British Nuclear Fuels and Morrison Knudsen have completed the purchase of Westinghouse from CBS. The deal, which was first announced last June, is worth $1.1 billion. BNFL and MK are paying $200 million in cash, with the rest accounted for in agreed liabilities and future obligations.
A major concern for the US authorities was the potential the take-over posed for allowing British involvement in defence related business. Partly to address this problem, Westinghouse will be split into three separate companies: Westinghouse Electric Company (WEC) will be 100% owned by newly established BNFL subsidiary BNFL Nuclear Services Inc (BNSI), and focus on commercial nuclear power.
Westinghouse Government Environmental Services Company (WGESC), which will carry out non-defence related government and environmental business. It will be jointly owned and managed by BNSI with 40% and MK with 60%.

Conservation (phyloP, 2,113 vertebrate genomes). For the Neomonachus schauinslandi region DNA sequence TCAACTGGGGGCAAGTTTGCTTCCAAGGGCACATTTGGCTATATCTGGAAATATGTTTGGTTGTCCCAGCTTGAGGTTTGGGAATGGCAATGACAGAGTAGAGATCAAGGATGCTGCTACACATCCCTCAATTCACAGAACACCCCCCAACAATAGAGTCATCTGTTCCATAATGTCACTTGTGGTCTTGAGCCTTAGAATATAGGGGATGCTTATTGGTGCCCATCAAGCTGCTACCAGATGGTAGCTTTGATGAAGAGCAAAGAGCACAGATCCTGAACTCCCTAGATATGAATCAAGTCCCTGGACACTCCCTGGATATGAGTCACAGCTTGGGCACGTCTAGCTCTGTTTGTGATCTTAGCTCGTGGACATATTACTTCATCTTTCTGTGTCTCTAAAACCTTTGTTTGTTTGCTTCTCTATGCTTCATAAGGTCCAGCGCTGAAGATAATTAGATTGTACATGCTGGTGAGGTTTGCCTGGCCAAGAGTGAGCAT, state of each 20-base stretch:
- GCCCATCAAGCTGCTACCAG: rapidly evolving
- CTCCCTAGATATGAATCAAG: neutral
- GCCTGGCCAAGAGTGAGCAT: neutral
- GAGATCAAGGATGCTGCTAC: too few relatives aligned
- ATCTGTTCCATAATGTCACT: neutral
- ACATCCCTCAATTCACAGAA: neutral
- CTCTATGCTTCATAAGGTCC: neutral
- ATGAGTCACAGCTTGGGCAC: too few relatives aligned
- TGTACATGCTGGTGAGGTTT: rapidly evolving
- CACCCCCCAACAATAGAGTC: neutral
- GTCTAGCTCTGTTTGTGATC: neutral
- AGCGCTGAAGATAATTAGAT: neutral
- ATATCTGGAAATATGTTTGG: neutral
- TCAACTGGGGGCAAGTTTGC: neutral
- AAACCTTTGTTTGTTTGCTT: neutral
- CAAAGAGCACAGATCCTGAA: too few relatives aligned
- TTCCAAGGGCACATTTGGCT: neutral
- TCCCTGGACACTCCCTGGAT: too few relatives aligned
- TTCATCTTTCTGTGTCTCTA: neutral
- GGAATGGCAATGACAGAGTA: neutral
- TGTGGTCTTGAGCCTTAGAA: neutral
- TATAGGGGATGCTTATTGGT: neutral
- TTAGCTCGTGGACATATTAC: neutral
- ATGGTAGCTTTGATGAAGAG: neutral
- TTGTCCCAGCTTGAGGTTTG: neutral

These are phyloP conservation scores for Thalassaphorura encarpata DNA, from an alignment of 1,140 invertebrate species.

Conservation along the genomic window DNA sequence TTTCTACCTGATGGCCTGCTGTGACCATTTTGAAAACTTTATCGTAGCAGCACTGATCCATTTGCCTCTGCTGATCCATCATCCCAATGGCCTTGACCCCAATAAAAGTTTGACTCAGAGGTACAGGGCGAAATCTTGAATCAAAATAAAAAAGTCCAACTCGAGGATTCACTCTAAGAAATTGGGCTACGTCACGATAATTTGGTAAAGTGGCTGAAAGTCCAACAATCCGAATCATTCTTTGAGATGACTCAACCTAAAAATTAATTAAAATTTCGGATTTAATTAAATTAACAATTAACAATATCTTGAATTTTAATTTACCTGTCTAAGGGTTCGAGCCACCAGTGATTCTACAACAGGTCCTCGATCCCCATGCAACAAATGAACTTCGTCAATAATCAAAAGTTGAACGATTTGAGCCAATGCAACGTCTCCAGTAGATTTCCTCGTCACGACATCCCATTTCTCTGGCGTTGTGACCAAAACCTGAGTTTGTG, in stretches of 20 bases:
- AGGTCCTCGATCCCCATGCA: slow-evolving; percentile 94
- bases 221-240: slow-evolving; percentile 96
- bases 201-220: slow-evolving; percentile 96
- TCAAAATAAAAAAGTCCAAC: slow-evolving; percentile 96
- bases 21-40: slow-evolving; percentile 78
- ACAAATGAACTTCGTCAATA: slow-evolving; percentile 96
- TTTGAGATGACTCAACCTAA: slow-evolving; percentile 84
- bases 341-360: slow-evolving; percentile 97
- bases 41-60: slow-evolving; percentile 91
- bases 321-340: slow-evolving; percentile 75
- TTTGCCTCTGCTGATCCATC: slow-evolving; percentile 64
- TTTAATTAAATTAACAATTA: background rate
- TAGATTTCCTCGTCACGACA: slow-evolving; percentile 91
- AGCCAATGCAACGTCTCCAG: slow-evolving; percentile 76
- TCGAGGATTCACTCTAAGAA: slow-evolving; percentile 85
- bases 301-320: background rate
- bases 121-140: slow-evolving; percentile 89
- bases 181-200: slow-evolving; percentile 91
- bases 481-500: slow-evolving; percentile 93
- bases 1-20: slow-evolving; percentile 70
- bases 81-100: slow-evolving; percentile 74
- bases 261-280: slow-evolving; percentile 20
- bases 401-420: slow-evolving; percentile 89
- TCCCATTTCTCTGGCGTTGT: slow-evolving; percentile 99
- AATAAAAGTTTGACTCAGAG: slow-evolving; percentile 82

Westinghouse Government Services Company, which will deal with defence related work and will be 100% owned by MK.
“The deal will transform BNFL into a global nuclear company,” said BNFL ceo John Taylor. “We already have a strong and reputable clean-up business in the US, led by BNFL Inc. Taking over the Westinghouse nuclear services business brings a whole new dimension to our global strategy.” BNFL will integrate its existing nuclear fuel business into what is now a global nuclear fuel operation. BNFL’s share in WGESC strengthens its position in nuclear clean-up and decommissioning. Included in WGESC is the Waste Isolation Pilot Project in Carlsbad, New Mexico; the West Valley Nuclear Services Company in New York state; Westinghouse Anniston, Alabama; Safe Site of Colorado; and the Government and Technical Services Division.
Charlie Pryor, who has headed Westinghouse during the transition period, will become President of WEC and a member of the BNFL executive.